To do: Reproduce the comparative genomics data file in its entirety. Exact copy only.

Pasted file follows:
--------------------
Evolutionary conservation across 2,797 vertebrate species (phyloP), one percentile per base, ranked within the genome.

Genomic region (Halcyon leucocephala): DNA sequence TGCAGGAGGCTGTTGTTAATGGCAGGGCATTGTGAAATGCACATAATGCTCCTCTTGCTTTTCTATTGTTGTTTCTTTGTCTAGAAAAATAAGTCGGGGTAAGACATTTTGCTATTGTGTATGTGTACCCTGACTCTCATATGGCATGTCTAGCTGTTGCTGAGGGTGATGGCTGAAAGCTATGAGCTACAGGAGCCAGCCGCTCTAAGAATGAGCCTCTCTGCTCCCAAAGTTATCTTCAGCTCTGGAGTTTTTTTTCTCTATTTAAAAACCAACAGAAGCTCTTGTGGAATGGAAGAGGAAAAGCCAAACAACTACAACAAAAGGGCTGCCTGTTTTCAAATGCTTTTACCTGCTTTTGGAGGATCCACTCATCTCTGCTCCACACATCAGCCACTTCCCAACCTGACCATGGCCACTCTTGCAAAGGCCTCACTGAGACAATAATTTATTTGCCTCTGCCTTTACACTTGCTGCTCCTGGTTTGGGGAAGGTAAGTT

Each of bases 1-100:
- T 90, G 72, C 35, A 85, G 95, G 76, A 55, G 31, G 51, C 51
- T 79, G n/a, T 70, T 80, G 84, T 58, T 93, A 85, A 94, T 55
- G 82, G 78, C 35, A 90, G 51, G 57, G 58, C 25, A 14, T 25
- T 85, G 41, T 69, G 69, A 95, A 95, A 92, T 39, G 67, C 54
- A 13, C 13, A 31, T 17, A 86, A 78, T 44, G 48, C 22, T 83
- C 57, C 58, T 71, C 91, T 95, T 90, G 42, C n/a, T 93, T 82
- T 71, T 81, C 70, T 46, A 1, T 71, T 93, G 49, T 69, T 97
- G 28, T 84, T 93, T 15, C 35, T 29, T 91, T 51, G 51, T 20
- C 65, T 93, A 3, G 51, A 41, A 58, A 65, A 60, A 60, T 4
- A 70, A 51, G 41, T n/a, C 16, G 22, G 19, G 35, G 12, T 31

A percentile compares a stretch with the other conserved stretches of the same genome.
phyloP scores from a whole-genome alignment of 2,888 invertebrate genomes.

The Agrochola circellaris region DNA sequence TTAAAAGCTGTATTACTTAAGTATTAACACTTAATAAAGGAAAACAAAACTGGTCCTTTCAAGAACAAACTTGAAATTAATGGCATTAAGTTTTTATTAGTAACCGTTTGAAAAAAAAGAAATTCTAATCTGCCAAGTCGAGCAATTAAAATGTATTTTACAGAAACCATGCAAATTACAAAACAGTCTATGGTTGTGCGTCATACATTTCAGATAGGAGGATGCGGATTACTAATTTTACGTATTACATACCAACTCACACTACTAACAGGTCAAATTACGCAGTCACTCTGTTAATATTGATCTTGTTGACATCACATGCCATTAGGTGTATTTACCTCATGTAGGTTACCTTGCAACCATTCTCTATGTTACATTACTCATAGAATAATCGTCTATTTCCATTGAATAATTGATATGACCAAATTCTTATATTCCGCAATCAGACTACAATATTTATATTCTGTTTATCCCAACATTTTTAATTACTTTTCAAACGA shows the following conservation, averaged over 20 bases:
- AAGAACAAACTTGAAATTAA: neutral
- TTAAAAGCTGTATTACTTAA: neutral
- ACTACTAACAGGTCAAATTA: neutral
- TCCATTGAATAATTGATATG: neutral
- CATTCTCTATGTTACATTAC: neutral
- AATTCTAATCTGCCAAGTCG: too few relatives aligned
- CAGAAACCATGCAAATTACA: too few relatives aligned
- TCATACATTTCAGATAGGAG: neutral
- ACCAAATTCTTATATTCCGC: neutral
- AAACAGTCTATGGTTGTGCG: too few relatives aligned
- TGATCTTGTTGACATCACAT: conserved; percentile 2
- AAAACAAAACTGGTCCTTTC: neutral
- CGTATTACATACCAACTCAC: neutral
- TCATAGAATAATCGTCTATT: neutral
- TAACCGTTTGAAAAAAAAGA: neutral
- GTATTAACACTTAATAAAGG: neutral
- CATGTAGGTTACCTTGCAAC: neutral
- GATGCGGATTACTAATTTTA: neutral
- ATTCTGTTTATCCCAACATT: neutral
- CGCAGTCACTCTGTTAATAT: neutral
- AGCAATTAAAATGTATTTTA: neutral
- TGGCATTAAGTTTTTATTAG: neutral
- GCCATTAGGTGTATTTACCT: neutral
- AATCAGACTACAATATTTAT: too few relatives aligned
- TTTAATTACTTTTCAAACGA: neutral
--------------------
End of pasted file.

Evolutionary conservation across 2,797 vertebrate species (phyloP), one percentile per base, ranked within the genome.

Genomic region (Halcyon leucocephala): DNA sequence TGCAGGAGGCTGTTGTTAATGGCAGGGCATTGTGAAATGCACATAATGCTCCTCTTGCTTTTCTATTGTTGTTTCTTTGTCTAGAAAAATAAGTCGGGGTAAGACATTTTGCTATTGTGTATGTGTACCCTGACTCTCATATGGCATGTCTAGCTGTTGCTGAGGGTGATGGCTGAAAGCTATGAGCTACAGGAGCCAGCCGCTCTAAGAATGAGCCTCTCTGCTCCCAAAGTTATCTTCAGCTCTGGAGTTTTTTTTCTCTATTTAAAAACCAACAGAAGCTCTTGTGGAATGGAAGAGGAAAAGCCAAACAACTACAACAAAAGGGCTGCCTGTTTTCAAATGCTTTTACCTGCTTTTGGAGGATCCACTCATCTCTGCTCCACACATCAGCCACTTCCCAACCTGACCATGGCCACTCTTGCAAAGGCCTCACTGAGACAATAATTTATTTGCCTCTGCCTTTACACTTGCTGCTCCTGGTTTGGGGAAGGTAAGTT

Each of bases 1-100:
- T 90, G 72, C 35, A 85, G 95, G 76, A 55, G 31, G 51, C 51
- T 79, G n/a, T 70, T 80, G 84, T 58, T 93, A 85, A 94, T 55
- G 82, G 78, C 35, A 90, G 51, G 57, G 58, C 25, A 14, T 25
- T 85, G 41, T 69, G 69, A 95, A 95, A 92, T 39, G 67, C 54
- A 13, C 13, A 31, T 17, A 86, A 78, T 44, G 48, C 22, T 83
- C 57, C 58, T 71, C 91, T 95, T 90, G 42, C n/a, T 93, T 82
- T 71, T 81, C 70, T 46, A 1, T 71, T 93, G 49, T 69, T 97
- G 28, T 84, T 93, T 15, C 35, T 29, T 91, T 51, G 51, T 20
- C 65, T 93, A 3, G 51, A 41, A 58, A 65, A 60, A 60, T 4
- A 70, A 51, G 41, T n/a, C 16, G 22, G 19, G 35, G 12, T 31

A percentile compares a stretch with the other conserved stretches of the same genome.
phyloP scores from a whole-genome alignment of 2,888 invertebrate genomes.

The Agrochola circellaris region DNA sequence TTAAAAGCTGTATTACTTAAGTATTAACACTTAATAAAGGAAAACAAAACTGGTCCTTTCAAGAACAAACTTGAAATTAATGGCATTAAGTTTTTATTAGTAACCGTTTGAAAAAAAAGAAATTCTAATCTGCCAAGTCGAGCAATTAAAATGTATTTTACAGAAACCATGCAAATTACAAAACAGTCTATGGTTGTGCGTCATACATTTCAGATAGGAGGATGCGGATTACTAATTTTACGTATTACATACCAACTCACACTACTAACAGGTCAAATTACGCAGTCACTCTGTTAATATTGATCTTGTTGACATCACATGCCATTAGGTGTATTTACCTCATGTAGGTTACCTTGCAACCATTCTCTATGTTACATTACTCATAGAATAATCGTCTATTTCCATTGAATAATTGATATGACCAAATTCTTATATTCCGCAATCAGACTACAATATTTATATTCTGTTTATCCCAACATTTTTAATTACTTTTCAAACGA shows the following conservation, averaged over 20 bases:
- AAGAACAAACTTGAAATTAA: neutral
- TTAAAAGCTGTATTACTTAA: neutral
- ACTACTAACAGGTCAAATTA: neutral
- TCCATTGAATAATTGATATG: neutral
- CATTCTCTATGTTACATTAC: neutral
- AATTCTAATCTGCCAAGTCG: too few relatives aligned
- CAGAAACCATGCAAATTACA: too few relatives aligned
- TCATACATTTCAGATAGGAG: neutral
- ACCAAATTCTTATATTCCGC: neutral
- AAACAGTCTATGGTTGTGCG: too few relatives aligned
- TGATCTTGTTGACATCACAT: conserved; percentile 2
- AAAACAAAACTGGTCCTTTC: neutral
- CGTATTACATACCAACTCAC: neutral
- TCATAGAATAATCGTCTATT: neutral
- TAACCGTTTGAAAAAAAAGA: neutral
- GTATTAACACTTAATAAAGG: neutral
- CATGTAGGTTACCTTGCAAC: neutral
- GATGCGGATTACTAATTTTA: neutral
- ATTCTGTTTATCCCAACATT: neutral
- CGCAGTCACTCTGTTAATAT: neutral
- AGCAATTAAAATGTATTTTA: neutral
- TGGCATTAAGTTTTTATTAG: neutral
- GCCATTAGGTGTATTTACCT: neutral
- AATCAGACTACAATATTTAT: too few relatives aligned
- TTTAATTACTTTTCAAACGA: neutral